Thursday, June 19, 2008

Specialty Crops Partnership with FFA

Higginsville Farmers' MarketAccording to Alice Roach at the University of Missouri, FFA members across the state are out for new ideas in agriculture. Brandon Fahrmeier is taking a new twist on the FFA experience. He was both an FFA member and advisor. Now as co-owner of Fahrmeier Farms, a produce farm in Lexington, Mo., Fahrmeier is partnering with FFA students to make Missouri’s specialty crops industry more competitive.

“We’ve had a steep learning curve in growing produce,” Fahrmeier said. “I feel like we need to give back to students who are interested in learning.”

A three-year, $208,500 grant from the U.S. Department of Agriculture facilitates the producer-FFA relationship. West-central Missouri is the program’s pilot area. Grant funds will help students purchase supplies for specialty crops projects and aid organizations, such as the Missouri Department of Agriculture, the MU Institute for Continental Climate Viticulture and Enology and the MU Center for Agroforestry, in preparing high school curriculum and workshops about specialty crops and marketing.

Specialty crops include fruits, vegetables, wine grapes and nuts. Their production provides an alternative for young people to participate in agriculture. Size and start-up costs for traditional farms have increased, which makes it harder for young people to compete in production agriculture. Fahrmeier started growing produce 12 years ago so he could keep producing on the farm his family has owned since 1947. With specialty crops, he said students can make a living on as few as two acres.

“It’s hard to encourage a high school student that there is a place for them in agriculture,” said Melisa Bertz, FFA adviser at Lafayette County High School in Higginsville, Mo. “With the specialty crops, we can find niche markets and still teach them how to work the land and give them value and meaning with what they’re doing.”

Six of Bertz’s students have specialty crops projects, such as growing sweet corn or working with Fahrmeier. Jessica Cole, a Lafayette County High School sophomore, will use grant money to raise about one acre of crops like tomatoes and potatoes. She’s looking forward to testing what varieties sell best at farmers’ markets in Higginsville and Warrensburg, Mo.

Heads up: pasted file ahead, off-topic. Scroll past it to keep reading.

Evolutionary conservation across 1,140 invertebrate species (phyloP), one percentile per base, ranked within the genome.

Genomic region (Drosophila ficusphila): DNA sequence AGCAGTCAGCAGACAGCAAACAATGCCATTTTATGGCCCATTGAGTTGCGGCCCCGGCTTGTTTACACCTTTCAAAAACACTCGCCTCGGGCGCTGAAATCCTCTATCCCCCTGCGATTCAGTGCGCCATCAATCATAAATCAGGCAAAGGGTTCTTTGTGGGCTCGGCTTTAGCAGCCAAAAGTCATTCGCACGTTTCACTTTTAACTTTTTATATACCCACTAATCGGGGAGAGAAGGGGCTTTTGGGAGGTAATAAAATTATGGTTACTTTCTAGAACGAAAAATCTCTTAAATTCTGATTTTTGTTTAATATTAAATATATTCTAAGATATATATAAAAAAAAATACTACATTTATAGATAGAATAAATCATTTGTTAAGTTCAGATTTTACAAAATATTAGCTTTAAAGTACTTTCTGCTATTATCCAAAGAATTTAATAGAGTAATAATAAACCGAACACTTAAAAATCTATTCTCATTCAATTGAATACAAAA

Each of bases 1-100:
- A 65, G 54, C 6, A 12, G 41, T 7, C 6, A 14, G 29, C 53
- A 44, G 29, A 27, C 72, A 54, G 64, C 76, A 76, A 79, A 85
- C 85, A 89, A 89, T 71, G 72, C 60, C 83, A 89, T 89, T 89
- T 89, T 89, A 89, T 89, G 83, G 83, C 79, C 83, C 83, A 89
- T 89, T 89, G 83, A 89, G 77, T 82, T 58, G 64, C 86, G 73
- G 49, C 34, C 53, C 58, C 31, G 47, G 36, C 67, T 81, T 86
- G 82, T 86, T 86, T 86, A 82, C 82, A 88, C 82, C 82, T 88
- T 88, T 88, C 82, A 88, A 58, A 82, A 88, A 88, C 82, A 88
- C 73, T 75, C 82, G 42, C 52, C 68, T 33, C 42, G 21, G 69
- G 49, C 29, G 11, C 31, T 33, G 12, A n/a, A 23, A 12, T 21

“I wanted to have different varieties,” Cole said. “People like to try something new.”

Support for specialty crops will increase communities’ access to locally produced foods and promote agritourism in the area. The Missouri Regional Cuisines Project, another organization involved with specialty crops, has designated west-central Missouri as the Old Trails Region. The project helps businesses collaboratively promote Missouri-produced products and helps tourists associate geographic regions with high-quality, distinctive products, such as Fahrmeier’s produce.

Fahrmeier has three grant-affiliated students working with him. They learn about producing crops in a “lab” that includes 11 acres of asparagus, 5.5 acres of tomatoes and greenhouses for growing tomatoes and raspberries. With their pay, students can buy produce at wholesale prices and resell it at farmers’ markets to earn a profit.

Fahrmeier wants the students to be business-savvy and experience the joy of producing.

“It’s rewarding to not only make money but also to see the reward when someone smiles and says that’s the best tomato they’ve ever had,” he said.

1 comment:

Bill Jones said...

We are so glad to see the dept. putting more efforts towards produce, farmers markets and getting youth into growing produce in Missouri. Keep up the great work!